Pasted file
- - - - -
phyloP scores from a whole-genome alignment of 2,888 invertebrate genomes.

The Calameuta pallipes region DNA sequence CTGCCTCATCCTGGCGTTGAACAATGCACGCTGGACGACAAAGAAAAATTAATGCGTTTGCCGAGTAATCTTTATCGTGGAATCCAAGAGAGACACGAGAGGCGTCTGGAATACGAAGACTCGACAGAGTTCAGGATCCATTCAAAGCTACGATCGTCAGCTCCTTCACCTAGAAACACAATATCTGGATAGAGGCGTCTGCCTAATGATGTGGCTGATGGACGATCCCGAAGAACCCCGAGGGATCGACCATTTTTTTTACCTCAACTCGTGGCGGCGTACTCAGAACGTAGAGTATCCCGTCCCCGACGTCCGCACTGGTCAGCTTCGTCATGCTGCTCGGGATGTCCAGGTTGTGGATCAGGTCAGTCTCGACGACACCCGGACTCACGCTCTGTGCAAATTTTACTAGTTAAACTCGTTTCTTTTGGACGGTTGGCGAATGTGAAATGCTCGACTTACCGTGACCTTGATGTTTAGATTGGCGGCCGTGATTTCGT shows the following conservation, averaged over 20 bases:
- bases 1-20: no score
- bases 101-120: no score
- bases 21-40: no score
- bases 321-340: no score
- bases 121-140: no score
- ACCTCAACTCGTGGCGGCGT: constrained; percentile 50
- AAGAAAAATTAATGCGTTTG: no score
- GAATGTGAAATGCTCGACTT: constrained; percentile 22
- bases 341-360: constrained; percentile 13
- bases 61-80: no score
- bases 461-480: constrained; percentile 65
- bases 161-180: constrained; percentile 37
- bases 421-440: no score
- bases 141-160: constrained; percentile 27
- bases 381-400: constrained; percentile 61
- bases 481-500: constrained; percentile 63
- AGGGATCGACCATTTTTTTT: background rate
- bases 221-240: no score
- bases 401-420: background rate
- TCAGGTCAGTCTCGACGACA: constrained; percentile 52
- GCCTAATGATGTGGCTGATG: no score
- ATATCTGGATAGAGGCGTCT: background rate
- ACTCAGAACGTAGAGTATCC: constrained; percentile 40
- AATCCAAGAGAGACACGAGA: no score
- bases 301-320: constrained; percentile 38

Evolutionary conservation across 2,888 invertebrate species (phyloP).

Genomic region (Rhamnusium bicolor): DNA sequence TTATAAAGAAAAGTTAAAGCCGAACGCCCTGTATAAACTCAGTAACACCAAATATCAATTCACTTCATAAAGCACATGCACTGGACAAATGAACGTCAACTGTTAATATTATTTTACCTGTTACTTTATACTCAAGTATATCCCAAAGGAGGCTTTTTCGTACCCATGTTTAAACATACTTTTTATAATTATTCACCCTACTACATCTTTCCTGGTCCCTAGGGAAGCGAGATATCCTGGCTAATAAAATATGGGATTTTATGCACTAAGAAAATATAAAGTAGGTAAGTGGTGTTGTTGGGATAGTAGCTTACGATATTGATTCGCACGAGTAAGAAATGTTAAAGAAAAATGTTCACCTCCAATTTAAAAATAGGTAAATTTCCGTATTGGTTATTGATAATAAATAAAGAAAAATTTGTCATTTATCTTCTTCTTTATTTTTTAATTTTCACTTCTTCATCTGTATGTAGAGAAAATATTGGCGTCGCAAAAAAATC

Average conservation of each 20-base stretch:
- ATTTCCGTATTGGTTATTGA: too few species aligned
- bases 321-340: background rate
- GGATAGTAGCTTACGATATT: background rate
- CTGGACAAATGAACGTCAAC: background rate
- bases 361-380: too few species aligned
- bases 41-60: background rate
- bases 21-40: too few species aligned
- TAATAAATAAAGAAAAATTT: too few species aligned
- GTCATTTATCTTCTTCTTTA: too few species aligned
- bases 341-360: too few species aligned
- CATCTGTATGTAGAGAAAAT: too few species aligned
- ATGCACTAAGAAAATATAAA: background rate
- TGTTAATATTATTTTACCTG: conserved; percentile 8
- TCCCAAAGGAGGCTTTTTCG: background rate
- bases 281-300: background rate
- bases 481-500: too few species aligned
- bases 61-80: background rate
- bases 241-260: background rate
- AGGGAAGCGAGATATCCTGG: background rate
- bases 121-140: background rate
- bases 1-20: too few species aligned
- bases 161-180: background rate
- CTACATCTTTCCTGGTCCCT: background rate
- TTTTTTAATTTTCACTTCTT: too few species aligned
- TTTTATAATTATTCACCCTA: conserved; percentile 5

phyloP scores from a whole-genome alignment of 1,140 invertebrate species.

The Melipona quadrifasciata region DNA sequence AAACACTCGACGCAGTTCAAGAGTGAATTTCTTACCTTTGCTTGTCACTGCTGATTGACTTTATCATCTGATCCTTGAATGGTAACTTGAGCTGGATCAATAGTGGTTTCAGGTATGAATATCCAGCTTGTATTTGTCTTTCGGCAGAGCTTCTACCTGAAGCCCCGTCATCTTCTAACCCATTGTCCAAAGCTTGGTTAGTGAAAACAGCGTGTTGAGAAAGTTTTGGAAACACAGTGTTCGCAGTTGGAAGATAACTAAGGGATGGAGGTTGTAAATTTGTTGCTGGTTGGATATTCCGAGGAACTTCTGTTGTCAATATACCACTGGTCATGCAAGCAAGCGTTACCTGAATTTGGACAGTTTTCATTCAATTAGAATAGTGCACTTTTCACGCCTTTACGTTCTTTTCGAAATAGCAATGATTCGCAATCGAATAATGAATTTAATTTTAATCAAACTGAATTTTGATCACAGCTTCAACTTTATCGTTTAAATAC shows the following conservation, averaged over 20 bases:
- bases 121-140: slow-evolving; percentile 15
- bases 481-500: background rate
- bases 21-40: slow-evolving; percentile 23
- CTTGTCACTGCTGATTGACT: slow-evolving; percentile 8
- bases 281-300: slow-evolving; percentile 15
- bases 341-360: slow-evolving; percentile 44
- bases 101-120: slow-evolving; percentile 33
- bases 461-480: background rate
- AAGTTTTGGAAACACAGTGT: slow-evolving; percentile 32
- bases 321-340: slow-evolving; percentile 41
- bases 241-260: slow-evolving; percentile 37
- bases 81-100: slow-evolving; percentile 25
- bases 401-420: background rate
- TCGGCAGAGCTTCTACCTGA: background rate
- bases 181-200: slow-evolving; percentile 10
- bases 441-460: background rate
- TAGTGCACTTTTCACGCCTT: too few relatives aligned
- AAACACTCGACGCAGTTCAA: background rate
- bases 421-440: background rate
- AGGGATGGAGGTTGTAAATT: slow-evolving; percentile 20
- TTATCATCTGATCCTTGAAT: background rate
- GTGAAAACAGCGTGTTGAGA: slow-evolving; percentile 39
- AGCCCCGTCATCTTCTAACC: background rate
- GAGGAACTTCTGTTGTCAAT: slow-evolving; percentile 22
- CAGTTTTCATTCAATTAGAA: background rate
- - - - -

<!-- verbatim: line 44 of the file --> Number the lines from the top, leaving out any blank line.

- TCCCAAAGGAGGCTTTTTCG: background rate